On the sidewalk in front of this theater are bricks that are inscribed with the names of donors I think to just keep the bldg. alive and preserve all that can be preserved. In the year of 1952 I was going into my freshman year in high school there. The girl used to be really sweet on was at that very movie theater the night she was murdered. Her name was Karen Talbot. I was at a Boy Scout meeting that night at the Legion Club in the basement, which is only about two blocks away from the theater. After the meeting I got into a car with one of my friends, and we started to cruise around town. I saw Karen coming out of the movie that night, and we stopped to ask her if she wanted a ride home. She was angry with me at the time and wouldn’t get in. After we left her she continued walking to her home and as she walked one of the seniors from our high school stopped and asked her to get in. She got in with him, and to this day I don’t know why, as he certainly was older then her and I suppose she may have done it to spite me. That I will never know, as he took out south of town into the country and tried to have his way with her. She fought him and he hit her, then murdered her with a 22 rifle. His name was Duane McClain and he was a popular high school kid, football player, and all that. She has been gone for many years now, but the memory of this lovely girl never goes away. The story made it into “Inside Detective” I believe the magazine was called. That is one event none of the Rushville people will ever forget. My interest in history of that area was always been somewhat vivid, and feel that these things should not be forgotten. I am one of the survivor’s of the attack on the USS Liberty, June 8, 1967. An event that many would just as soon forget.

ronkukal
ronkukal on February 18, 2014 at 2:33 pm

To add to this, the bricks in front of the theater have her name on one of them. I bought the brick myself, and had it inscribed, in hopes the town of Rushville will never forget her. I know I shall never forget, and buying that brick was one of the most important things I have ever done in my life, as far as I am concerned.

ronkukal
ronkukal on February 25, 2014 at 5:14 pm

I have read the guidelines for posting here so I will do all I can to stay away from nostalgia, but it is tough. Can one fall in love with a certain place, a certain building, in a certain location. Oh yes I believe it is so easy for some of us to do just that. The place where you meant your first girlfriend, and in my case it was back during the days that just sitting by that certain someone was special. If you got your arm around her that was a little bit of heaven. The Plains Theater served the community in so many different ways. A dance hall down below, a stage for several shows that came through Rushville, a skating rink, and possibly more then that, just can’t remember it all. Oh yes and it was a church for many people for a long time, and then a place for local people to come and try out their acting talents. It just doesn’t get much better then that. I would like to leave as much as I can here for posterity, as this Opera House was so much to so many people. It is my sincere hope that others will come on here to bring this wonderful back to life again.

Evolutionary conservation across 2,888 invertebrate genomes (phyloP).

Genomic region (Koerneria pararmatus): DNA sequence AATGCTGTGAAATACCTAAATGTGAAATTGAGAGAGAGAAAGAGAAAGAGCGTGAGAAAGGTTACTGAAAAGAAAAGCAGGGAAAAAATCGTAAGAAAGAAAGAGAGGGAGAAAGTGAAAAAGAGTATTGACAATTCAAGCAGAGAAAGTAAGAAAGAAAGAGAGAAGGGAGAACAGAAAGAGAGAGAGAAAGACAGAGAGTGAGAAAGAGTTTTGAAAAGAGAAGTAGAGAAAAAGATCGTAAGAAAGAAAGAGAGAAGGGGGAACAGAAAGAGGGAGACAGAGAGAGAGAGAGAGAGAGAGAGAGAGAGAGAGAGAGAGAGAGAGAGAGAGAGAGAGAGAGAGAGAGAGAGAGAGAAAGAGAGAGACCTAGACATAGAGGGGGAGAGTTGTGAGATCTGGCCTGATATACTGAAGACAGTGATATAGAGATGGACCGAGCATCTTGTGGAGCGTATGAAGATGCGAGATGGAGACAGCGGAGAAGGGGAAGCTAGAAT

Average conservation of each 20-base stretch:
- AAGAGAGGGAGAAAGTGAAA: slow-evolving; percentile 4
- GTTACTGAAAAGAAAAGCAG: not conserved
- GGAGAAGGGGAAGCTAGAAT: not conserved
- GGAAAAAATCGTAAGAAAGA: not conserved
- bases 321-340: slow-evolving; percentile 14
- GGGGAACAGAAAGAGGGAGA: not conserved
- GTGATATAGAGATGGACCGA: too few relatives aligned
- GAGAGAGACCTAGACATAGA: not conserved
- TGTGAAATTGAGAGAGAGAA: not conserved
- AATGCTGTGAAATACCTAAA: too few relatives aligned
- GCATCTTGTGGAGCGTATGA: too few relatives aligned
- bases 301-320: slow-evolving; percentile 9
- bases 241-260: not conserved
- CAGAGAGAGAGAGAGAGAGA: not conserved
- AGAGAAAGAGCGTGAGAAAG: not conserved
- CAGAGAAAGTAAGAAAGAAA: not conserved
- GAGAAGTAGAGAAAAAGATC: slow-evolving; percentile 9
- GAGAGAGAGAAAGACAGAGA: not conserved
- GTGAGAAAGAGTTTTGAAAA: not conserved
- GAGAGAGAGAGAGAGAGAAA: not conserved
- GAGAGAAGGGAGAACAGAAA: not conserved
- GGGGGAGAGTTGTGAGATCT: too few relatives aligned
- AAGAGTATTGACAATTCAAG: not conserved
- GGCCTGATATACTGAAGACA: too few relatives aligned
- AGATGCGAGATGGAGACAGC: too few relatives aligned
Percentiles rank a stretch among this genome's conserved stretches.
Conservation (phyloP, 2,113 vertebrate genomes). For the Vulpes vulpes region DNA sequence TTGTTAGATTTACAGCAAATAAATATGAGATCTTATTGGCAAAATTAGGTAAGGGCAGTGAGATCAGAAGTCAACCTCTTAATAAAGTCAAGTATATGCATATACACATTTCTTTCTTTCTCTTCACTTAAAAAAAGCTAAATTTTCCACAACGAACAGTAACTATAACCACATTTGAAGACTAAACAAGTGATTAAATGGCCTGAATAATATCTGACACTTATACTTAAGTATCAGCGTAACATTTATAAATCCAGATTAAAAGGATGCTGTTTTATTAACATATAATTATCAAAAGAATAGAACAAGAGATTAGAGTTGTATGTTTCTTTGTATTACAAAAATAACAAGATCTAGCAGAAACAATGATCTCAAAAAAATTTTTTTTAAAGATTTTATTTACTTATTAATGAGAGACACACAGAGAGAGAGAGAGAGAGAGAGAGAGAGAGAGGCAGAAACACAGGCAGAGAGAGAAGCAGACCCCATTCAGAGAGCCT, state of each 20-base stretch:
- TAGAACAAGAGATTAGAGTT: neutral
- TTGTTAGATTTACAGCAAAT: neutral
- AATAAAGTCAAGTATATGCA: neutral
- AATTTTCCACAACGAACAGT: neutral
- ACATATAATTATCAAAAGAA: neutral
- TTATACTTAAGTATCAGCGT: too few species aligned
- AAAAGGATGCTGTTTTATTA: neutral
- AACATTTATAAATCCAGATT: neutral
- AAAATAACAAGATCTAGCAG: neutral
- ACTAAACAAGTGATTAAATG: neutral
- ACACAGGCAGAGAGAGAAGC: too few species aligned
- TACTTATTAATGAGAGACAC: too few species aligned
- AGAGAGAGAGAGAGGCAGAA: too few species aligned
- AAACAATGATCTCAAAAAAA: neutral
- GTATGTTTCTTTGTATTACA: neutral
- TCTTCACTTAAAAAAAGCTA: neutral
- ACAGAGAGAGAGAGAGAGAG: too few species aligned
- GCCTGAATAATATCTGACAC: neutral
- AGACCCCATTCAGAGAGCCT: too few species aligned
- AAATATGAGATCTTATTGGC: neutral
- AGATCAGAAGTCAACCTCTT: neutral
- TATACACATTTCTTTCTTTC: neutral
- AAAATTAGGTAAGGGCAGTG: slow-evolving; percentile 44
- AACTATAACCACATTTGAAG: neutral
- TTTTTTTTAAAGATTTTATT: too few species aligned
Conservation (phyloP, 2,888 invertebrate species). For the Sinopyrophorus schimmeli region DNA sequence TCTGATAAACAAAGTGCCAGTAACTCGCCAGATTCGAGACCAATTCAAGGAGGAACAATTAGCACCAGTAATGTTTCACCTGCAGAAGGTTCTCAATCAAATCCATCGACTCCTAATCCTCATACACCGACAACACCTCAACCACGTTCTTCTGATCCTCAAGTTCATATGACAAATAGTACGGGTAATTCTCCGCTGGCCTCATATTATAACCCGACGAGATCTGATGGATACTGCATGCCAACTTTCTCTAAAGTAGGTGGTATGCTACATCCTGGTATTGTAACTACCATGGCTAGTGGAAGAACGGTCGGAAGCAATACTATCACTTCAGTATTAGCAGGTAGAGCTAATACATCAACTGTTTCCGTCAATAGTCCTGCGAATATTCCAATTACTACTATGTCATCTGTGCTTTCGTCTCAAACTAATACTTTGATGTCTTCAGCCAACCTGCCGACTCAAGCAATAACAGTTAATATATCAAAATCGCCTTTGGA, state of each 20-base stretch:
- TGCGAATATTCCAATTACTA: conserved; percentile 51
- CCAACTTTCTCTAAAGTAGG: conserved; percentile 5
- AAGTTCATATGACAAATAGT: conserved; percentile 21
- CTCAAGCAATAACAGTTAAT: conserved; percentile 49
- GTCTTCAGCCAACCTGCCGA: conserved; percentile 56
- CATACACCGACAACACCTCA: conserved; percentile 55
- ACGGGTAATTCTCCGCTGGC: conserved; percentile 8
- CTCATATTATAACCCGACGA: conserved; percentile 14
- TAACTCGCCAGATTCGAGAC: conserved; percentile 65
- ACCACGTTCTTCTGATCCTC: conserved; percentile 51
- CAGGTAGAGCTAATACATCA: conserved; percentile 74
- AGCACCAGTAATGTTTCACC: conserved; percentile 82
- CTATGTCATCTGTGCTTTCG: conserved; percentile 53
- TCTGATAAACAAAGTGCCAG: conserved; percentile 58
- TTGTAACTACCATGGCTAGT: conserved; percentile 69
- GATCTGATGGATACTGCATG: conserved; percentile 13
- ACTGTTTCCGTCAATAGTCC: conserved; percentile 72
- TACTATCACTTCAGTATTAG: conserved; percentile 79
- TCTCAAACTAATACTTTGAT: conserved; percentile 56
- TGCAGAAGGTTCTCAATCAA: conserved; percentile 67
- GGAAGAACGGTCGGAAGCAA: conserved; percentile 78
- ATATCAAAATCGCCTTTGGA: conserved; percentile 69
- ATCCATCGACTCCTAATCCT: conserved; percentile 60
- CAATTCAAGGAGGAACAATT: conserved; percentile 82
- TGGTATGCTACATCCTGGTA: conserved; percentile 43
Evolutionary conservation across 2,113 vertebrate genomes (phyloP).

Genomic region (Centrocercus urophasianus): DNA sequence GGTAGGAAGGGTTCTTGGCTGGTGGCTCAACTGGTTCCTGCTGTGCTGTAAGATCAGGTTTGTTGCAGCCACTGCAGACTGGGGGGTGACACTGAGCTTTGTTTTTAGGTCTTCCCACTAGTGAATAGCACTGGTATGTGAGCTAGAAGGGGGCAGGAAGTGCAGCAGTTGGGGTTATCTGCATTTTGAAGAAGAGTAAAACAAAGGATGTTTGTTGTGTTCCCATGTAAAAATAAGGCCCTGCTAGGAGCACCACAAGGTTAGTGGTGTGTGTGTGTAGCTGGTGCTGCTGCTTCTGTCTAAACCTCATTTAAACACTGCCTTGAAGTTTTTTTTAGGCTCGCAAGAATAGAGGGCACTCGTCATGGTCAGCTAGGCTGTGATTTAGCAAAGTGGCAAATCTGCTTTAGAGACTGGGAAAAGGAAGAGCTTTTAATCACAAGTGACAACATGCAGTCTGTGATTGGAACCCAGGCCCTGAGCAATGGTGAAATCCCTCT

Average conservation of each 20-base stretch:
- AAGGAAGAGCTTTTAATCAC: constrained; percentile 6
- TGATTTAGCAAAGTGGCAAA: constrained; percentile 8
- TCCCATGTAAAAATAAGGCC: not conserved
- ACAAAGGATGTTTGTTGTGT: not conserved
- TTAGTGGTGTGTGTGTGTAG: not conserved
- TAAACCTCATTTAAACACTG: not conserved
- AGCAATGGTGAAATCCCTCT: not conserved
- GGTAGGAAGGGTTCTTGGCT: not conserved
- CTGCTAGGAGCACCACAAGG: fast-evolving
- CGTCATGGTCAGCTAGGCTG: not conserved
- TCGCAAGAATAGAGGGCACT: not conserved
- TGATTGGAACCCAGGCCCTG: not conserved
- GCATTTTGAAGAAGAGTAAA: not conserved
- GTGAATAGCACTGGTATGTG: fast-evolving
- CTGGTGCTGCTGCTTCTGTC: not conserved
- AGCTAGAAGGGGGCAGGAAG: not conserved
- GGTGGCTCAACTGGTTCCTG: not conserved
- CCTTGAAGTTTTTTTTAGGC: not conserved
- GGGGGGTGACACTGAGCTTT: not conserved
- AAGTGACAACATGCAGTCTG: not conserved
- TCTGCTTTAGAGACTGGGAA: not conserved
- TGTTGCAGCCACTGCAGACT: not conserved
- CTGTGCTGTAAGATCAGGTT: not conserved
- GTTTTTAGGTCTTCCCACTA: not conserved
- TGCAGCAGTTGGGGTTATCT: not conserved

ronkukal
ronkukal on February 26, 2014 at 6:34 pm

Oh I don’t neither, just being careful about off topic discussions. It would be easy to do that here. Yes the lights have been removed, and I doubt if they were kept, however knowing the people who tried to preserve this building they could be stored somewhere. I am sure you are correct about the lights. I have passed this to a couple others, in hopes they will add to what has been said here. I have to chuckle a bit about the standards we set today as far as the load capacity of the theater. By todays standards the capacity would have been sit, back then they were practically hanging from the rafters, especially when a stage show was on tap. Life was a little more simple back then, and going to the Saturday afternoon matinee was a big thing for us kids. A dollar certainly went a long way. Another thing that was normal but a big violation now days were the lack of bathrooms downstairs for the dances. The women would go across the street in the alley, and the men out the side door to another alley, which separated the opera house from the Methodist Church next door.